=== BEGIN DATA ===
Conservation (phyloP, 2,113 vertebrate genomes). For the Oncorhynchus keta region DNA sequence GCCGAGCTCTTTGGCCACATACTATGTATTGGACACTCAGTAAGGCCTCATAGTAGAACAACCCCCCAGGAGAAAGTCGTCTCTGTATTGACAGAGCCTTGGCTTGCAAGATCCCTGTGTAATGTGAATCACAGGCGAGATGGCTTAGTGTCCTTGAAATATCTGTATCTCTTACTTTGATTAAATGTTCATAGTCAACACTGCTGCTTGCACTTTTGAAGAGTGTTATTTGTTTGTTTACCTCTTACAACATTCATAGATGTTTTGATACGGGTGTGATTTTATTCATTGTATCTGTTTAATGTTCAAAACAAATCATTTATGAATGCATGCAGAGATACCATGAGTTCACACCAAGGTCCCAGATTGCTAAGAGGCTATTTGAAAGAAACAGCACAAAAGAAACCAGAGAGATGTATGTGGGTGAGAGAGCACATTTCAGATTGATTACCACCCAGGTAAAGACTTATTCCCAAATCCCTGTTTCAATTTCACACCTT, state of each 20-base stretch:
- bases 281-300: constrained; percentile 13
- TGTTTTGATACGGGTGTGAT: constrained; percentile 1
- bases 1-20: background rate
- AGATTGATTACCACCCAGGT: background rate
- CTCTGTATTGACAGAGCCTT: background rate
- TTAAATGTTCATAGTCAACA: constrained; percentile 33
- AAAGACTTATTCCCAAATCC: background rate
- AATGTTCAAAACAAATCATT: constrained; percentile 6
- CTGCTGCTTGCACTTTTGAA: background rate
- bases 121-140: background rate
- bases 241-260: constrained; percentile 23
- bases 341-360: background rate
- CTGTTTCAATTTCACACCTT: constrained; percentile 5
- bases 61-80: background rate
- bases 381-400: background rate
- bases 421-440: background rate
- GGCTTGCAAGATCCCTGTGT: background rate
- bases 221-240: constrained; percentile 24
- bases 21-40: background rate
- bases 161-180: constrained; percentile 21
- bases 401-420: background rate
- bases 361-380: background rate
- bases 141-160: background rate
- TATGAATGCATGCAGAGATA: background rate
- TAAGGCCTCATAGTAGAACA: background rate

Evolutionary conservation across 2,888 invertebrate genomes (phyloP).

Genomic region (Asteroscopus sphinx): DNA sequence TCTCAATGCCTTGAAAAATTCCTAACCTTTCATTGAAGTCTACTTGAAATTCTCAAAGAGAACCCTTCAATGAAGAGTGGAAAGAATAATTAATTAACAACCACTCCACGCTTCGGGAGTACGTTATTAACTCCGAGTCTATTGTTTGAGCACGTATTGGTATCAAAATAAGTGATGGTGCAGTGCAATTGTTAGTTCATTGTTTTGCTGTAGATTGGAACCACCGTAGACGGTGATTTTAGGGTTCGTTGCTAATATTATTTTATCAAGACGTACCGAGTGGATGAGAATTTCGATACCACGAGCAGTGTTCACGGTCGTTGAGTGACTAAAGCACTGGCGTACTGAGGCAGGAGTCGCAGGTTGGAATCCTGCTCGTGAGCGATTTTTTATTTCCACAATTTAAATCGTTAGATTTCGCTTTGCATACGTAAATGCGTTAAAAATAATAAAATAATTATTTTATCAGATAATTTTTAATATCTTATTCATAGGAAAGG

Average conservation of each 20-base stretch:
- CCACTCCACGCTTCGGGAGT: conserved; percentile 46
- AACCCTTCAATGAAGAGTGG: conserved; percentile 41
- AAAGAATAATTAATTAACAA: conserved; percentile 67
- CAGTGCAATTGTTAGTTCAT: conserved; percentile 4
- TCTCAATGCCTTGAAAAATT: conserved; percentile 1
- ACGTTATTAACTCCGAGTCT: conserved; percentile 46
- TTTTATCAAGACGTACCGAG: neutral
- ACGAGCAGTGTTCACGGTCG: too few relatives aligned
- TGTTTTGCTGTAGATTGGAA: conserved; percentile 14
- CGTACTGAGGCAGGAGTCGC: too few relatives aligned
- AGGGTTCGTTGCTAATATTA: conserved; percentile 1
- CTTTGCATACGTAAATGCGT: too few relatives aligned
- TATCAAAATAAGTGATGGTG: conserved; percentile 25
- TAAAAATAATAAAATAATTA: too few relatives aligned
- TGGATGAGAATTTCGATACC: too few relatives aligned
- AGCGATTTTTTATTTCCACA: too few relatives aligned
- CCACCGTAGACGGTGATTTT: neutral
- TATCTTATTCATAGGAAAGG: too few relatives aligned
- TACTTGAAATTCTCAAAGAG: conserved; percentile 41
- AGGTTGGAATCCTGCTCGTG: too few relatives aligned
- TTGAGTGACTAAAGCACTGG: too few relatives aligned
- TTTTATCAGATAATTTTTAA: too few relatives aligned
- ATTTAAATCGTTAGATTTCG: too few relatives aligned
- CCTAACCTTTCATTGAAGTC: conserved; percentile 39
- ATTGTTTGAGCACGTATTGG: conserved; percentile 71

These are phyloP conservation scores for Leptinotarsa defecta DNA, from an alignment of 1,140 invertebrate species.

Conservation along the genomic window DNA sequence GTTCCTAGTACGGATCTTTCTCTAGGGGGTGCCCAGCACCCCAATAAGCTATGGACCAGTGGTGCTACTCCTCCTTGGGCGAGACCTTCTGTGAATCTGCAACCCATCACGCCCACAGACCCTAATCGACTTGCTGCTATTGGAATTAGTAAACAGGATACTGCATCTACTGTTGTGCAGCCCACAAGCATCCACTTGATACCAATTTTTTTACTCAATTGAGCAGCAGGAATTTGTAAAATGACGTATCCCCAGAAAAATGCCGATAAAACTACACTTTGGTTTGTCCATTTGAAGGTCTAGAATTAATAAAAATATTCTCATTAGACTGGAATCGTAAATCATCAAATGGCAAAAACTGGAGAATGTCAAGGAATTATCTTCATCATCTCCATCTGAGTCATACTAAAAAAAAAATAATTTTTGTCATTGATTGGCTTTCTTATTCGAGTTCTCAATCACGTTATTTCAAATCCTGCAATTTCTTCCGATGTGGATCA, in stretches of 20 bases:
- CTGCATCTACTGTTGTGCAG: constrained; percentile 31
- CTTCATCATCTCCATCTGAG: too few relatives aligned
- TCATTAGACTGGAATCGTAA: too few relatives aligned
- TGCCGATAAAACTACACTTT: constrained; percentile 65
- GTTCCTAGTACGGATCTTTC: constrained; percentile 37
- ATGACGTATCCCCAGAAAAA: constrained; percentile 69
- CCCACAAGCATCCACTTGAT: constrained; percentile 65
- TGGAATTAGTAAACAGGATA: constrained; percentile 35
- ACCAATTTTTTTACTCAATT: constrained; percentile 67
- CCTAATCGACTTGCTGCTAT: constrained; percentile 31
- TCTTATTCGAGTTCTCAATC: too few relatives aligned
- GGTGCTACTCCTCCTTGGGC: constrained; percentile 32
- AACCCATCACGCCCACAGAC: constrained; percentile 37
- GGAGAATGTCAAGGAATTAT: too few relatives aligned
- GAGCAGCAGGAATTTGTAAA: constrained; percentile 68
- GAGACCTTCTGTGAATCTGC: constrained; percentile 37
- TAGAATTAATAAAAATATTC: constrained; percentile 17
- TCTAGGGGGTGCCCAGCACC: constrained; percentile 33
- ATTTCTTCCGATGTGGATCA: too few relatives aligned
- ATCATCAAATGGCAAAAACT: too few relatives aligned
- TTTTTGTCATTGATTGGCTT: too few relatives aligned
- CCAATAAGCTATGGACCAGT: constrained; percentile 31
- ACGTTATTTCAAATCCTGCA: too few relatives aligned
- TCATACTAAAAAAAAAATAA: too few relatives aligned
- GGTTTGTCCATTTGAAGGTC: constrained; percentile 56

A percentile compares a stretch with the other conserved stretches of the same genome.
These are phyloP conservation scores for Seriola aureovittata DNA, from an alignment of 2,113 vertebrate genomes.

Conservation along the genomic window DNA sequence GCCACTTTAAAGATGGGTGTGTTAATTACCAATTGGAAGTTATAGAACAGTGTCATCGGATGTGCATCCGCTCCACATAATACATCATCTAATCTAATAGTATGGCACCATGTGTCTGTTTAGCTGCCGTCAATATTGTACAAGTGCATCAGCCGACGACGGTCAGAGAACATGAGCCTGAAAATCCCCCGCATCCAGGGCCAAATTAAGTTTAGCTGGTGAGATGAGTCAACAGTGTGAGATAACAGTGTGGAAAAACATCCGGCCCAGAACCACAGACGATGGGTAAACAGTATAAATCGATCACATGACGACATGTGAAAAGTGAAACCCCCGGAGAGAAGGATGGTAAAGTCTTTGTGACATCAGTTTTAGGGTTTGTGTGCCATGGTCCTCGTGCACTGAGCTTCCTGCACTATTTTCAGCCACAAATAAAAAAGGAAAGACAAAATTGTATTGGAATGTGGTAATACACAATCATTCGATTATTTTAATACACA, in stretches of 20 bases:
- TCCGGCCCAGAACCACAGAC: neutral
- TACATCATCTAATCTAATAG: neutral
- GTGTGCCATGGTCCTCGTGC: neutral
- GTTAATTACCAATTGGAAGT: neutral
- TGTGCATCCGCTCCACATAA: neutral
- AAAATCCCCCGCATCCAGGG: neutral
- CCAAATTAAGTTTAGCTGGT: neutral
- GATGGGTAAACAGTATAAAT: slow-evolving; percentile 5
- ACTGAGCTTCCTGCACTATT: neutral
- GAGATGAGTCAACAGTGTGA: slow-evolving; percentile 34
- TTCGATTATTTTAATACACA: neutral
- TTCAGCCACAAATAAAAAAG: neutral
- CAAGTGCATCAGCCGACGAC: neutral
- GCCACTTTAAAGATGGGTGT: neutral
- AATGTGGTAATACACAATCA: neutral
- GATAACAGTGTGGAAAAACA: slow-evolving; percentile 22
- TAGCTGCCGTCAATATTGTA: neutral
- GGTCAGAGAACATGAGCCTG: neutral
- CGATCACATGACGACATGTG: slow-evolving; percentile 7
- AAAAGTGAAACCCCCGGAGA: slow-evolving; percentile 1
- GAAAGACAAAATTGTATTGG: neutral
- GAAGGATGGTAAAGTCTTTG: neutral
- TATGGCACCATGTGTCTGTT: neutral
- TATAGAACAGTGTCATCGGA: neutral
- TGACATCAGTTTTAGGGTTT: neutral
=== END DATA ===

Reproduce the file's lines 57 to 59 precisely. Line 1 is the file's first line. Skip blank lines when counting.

- CTGCATCTACTGTTGTGCAG: constrained; percentile 31
- CTTCATCATCTCCATCTGAG: too few relatives aligned
- TCATTAGACTGGAATCGTAA: too few relatives aligned